He straightened. “I brought something for Juno.” Digging into his messenger bag, he pulled out a few sheets of paper. “Some roller coaster stuff I printed off last night.”
Jess took the papers without looking at them, unable to shift her gaze from his face. Her heart was ramping up to a crescendo, but her mind had gone unexpectedly mute.
These small, easy ways of caring: sandwiches, coffee, school pickups, roller coaster research.
Juno’s heart was built to expand. He picked me up at school sort of like a daddy would. She was going to get attached, but if his relationship with Jess didn’t pan out after their experiment, he would be gone. Juno would know abandonment—after every tiny and enormous effort Jess had made to build a lasting, secure world for her.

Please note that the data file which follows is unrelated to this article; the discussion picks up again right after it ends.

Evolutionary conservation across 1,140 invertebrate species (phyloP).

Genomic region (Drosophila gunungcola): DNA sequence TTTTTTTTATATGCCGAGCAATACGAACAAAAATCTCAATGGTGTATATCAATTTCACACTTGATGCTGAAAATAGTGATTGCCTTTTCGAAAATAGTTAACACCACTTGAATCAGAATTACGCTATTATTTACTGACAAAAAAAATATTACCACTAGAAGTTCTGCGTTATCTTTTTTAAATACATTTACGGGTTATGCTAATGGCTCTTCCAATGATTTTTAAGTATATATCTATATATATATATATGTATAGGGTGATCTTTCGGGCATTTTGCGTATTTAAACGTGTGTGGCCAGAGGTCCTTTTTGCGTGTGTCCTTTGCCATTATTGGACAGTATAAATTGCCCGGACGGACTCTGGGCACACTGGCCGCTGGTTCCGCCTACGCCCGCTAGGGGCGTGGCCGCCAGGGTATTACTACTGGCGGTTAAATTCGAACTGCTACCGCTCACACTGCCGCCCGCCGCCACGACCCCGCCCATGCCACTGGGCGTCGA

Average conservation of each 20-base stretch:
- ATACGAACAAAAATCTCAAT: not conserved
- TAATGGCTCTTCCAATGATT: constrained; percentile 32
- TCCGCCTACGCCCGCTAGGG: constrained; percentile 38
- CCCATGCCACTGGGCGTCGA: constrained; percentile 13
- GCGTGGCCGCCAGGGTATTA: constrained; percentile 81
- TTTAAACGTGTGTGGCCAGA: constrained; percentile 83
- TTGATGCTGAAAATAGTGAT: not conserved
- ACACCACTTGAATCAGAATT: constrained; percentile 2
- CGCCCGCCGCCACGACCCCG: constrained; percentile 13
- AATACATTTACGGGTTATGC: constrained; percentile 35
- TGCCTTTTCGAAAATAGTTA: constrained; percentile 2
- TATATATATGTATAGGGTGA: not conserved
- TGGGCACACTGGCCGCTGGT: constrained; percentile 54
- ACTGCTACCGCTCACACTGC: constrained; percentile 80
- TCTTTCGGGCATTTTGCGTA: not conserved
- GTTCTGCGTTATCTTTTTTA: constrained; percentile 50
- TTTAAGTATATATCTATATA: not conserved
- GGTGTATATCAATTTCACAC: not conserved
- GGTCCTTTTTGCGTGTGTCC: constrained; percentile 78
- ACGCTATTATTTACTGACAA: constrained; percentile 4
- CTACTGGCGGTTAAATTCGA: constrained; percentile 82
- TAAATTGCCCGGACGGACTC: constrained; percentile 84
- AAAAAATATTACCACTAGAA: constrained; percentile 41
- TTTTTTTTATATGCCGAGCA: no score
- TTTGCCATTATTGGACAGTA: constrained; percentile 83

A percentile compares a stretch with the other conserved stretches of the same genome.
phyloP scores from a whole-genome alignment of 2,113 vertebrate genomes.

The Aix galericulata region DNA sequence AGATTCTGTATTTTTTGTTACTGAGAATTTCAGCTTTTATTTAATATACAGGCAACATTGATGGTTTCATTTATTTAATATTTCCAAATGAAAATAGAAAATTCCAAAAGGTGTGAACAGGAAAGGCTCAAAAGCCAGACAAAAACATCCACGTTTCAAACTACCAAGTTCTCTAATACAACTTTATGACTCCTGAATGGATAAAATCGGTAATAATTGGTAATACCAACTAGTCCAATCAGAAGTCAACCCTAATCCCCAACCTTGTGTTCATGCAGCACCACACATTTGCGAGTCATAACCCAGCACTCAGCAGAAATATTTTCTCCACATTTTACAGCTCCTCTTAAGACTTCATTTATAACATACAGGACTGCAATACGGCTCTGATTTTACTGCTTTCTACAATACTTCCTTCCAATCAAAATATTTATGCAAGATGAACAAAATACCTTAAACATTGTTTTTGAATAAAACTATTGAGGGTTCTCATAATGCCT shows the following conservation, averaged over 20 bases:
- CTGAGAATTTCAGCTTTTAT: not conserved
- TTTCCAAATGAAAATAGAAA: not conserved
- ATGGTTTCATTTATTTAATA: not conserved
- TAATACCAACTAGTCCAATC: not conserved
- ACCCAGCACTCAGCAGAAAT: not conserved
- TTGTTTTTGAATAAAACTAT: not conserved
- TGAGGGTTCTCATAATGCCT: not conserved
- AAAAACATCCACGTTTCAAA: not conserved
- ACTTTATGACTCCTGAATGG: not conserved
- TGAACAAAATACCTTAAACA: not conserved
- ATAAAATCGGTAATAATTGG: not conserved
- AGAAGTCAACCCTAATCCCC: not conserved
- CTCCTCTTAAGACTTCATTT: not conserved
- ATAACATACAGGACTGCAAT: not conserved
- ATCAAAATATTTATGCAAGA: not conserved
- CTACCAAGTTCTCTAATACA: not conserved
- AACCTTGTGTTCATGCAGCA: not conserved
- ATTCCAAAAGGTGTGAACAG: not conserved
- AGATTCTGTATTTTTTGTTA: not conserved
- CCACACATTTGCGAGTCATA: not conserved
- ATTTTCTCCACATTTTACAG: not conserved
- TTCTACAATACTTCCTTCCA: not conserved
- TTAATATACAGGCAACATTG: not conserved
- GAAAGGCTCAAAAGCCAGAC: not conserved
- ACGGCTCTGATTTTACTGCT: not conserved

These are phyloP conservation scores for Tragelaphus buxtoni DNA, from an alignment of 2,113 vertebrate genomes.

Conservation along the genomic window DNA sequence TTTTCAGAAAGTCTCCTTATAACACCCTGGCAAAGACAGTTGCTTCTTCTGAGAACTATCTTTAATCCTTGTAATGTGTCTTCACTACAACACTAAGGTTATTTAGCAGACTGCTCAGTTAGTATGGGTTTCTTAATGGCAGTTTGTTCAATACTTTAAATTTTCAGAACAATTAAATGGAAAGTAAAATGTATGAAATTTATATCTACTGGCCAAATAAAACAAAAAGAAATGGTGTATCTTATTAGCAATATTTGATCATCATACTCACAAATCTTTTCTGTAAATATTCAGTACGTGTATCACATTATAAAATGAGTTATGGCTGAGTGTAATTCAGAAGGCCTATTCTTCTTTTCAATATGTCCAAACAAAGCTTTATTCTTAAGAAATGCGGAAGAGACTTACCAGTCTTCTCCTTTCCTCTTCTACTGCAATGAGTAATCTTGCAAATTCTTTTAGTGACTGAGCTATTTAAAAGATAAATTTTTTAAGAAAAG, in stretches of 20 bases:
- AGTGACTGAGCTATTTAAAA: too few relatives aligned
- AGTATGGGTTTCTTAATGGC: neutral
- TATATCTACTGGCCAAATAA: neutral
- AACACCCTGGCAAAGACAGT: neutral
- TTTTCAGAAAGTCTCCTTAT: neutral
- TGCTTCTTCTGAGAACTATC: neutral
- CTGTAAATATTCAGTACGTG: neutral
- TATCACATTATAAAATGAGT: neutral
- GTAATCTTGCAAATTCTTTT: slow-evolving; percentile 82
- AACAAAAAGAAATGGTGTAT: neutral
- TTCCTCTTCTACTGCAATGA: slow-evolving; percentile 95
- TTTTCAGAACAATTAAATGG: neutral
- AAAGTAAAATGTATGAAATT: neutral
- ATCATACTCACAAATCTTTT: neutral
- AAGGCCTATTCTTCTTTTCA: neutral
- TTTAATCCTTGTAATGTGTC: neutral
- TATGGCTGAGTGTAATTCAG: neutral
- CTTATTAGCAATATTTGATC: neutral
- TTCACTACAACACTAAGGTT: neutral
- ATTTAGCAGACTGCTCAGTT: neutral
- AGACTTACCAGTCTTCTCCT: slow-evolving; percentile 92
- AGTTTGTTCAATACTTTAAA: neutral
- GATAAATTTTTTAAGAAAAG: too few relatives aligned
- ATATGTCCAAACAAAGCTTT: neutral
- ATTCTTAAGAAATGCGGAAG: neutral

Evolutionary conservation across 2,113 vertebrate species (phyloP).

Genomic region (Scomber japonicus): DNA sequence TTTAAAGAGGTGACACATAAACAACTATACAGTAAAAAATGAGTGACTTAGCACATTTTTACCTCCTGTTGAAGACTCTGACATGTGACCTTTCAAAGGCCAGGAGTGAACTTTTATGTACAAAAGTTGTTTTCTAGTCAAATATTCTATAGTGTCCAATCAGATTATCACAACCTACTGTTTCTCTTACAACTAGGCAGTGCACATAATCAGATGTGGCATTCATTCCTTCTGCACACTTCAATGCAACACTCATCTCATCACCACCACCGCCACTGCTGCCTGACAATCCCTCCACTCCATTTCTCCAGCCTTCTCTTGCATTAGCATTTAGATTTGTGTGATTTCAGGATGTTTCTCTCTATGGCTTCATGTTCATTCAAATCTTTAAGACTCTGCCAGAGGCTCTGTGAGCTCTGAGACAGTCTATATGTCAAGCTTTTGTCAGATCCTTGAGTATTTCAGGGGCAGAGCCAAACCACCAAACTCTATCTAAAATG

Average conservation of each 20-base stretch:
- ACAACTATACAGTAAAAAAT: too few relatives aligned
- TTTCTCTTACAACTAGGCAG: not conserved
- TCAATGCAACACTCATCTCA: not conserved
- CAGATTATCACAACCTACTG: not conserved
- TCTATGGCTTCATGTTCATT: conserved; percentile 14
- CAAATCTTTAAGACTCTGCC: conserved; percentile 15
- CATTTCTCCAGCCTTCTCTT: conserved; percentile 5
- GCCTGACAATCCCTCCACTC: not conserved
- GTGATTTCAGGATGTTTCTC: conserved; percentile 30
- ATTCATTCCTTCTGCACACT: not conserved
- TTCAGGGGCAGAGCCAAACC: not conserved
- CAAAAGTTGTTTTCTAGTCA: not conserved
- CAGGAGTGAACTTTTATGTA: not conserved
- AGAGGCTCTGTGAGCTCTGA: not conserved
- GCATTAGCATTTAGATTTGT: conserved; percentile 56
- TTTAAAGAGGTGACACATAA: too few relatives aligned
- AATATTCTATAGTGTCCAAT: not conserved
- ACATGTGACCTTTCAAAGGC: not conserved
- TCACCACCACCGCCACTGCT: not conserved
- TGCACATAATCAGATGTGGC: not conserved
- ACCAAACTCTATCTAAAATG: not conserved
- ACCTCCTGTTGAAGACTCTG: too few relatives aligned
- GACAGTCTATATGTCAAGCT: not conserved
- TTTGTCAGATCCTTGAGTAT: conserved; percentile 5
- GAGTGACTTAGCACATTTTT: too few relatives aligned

And Jess couldn’t deny: she would feel the loss, too. She didn’t want him to become indispensable and precious to her. She’d never needed anyone except her tiny circle. She didn’t know if she was even capable of trust-falling backward into anyone else’s arms.
It was unfair after everything he’d done for her in the past twenty-four hours, but fear crawled up inside her like a creeping, strangling vine anyway. “Thank you for doing that,” she managed robotically, lifting the papers.
River frowned, at a loss against her blank tone. “Okay—well, that’s all I’ve got.” He adjusted the strap on his shoulder, brow furrowed in confusion. This morning’s Jess was not the same woman he’d kissed outside of the car last night. “I’ll catch you later.”
He turned, stiffly, and began walking toward the elevator.
Stride, stride, stride.
Something thawed in her. “River.” She heard the way her voice rang down the hall, its odd, desperate pitch. “Wait.”